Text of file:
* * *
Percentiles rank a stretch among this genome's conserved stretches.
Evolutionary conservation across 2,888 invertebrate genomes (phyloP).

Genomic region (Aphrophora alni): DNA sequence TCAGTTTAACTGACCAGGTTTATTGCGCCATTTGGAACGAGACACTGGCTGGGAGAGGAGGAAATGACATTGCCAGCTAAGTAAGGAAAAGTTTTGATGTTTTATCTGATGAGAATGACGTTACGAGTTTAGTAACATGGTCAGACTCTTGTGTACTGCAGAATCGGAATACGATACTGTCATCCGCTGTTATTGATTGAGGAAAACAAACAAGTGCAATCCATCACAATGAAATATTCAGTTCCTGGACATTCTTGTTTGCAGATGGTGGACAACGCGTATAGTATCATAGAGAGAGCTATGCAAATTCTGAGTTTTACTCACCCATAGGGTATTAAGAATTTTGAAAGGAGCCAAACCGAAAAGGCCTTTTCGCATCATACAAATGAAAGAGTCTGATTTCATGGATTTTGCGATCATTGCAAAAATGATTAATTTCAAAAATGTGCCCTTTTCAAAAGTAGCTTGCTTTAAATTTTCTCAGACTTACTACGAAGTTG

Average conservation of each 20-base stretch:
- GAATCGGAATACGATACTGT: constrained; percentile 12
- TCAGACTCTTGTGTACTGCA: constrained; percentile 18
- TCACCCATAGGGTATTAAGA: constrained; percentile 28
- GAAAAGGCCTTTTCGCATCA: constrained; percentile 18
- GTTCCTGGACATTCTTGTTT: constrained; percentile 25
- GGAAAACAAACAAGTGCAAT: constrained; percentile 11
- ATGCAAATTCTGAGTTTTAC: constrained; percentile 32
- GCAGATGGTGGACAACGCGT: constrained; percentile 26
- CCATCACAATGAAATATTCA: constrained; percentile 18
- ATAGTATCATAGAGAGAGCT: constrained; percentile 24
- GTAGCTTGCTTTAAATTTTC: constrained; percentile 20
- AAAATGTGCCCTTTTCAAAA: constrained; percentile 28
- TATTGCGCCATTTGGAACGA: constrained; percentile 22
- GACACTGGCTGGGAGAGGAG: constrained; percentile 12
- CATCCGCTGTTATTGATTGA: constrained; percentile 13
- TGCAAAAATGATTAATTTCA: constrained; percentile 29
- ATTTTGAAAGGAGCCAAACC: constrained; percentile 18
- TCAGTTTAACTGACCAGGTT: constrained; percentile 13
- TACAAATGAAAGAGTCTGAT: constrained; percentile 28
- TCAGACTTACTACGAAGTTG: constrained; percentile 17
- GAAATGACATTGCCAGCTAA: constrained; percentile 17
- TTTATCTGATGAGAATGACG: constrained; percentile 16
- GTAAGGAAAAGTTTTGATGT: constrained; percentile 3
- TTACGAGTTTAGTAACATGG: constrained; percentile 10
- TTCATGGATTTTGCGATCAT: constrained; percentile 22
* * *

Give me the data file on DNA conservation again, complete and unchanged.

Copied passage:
Percentiles rank a stretch among this genome's conserved stretches.
Evolutionary conservation across 2,888 invertebrate genomes (phyloP).

Genomic region (Aphrophora alni): DNA sequence TCAGTTTAACTGACCAGGTTTATTGCGCCATTTGGAACGAGACACTGGCTGGGAGAGGAGGAAATGACATTGCCAGCTAAGTAAGGAAAAGTTTTGATGTTTTATCTGATGAGAATGACGTTACGAGTTTAGTAACATGGTCAGACTCTTGTGTACTGCAGAATCGGAATACGATACTGTCATCCGCTGTTATTGATTGAGGAAAACAAACAAGTGCAATCCATCACAATGAAATATTCAGTTCCTGGACATTCTTGTTTGCAGATGGTGGACAACGCGTATAGTATCATAGAGAGAGCTATGCAAATTCTGAGTTTTACTCACCCATAGGGTATTAAGAATTTTGAAAGGAGCCAAACCGAAAAGGCCTTTTCGCATCATACAAATGAAAGAGTCTGATTTCATGGATTTTGCGATCATTGCAAAAATGATTAATTTCAAAAATGTGCCCTTTTCAAAAGTAGCTTGCTTTAAATTTTCTCAGACTTACTACGAAGTTG

Average conservation of each 20-base stretch:
- GAATCGGAATACGATACTGT: constrained; percentile 12
- TCAGACTCTTGTGTACTGCA: constrained; percentile 18
- TCACCCATAGGGTATTAAGA: constrained; percentile 28
- GAAAAGGCCTTTTCGCATCA: constrained; percentile 18
- GTTCCTGGACATTCTTGTTT: constrained; percentile 25
- GGAAAACAAACAAGTGCAAT: constrained; percentile 11
- ATGCAAATTCTGAGTTTTAC: constrained; percentile 32
- GCAGATGGTGGACAACGCGT: constrained; percentile 26
- CCATCACAATGAAATATTCA: constrained; percentile 18
- ATAGTATCATAGAGAGAGCT: constrained; percentile 24
- GTAGCTTGCTTTAAATTTTC: constrained; percentile 20
- AAAATGTGCCCTTTTCAAAA: constrained; percentile 28
- TATTGCGCCATTTGGAACGA: constrained; percentile 22
- GACACTGGCTGGGAGAGGAG: constrained; percentile 12
- CATCCGCTGTTATTGATTGA: constrained; percentile 13
- TGCAAAAATGATTAATTTCA: constrained; percentile 29
- ATTTTGAAAGGAGCCAAACC: constrained; percentile 18
- TCAGTTTAACTGACCAGGTT: constrained; percentile 13
- TACAAATGAAAGAGTCTGAT: constrained; percentile 28
- TCAGACTTACTACGAAGTTG: constrained; percentile 17
- GAAATGACATTGCCAGCTAA: constrained; percentile 17
- TTTATCTGATGAGAATGACG: constrained; percentile 16
- GTAAGGAAAAGTTTTGATGT: constrained; percentile 3
- TTACGAGTTTAGTAACATGG: constrained; percentile 10
- TTCATGGATTTTGCGATCAT: constrained; percentile 22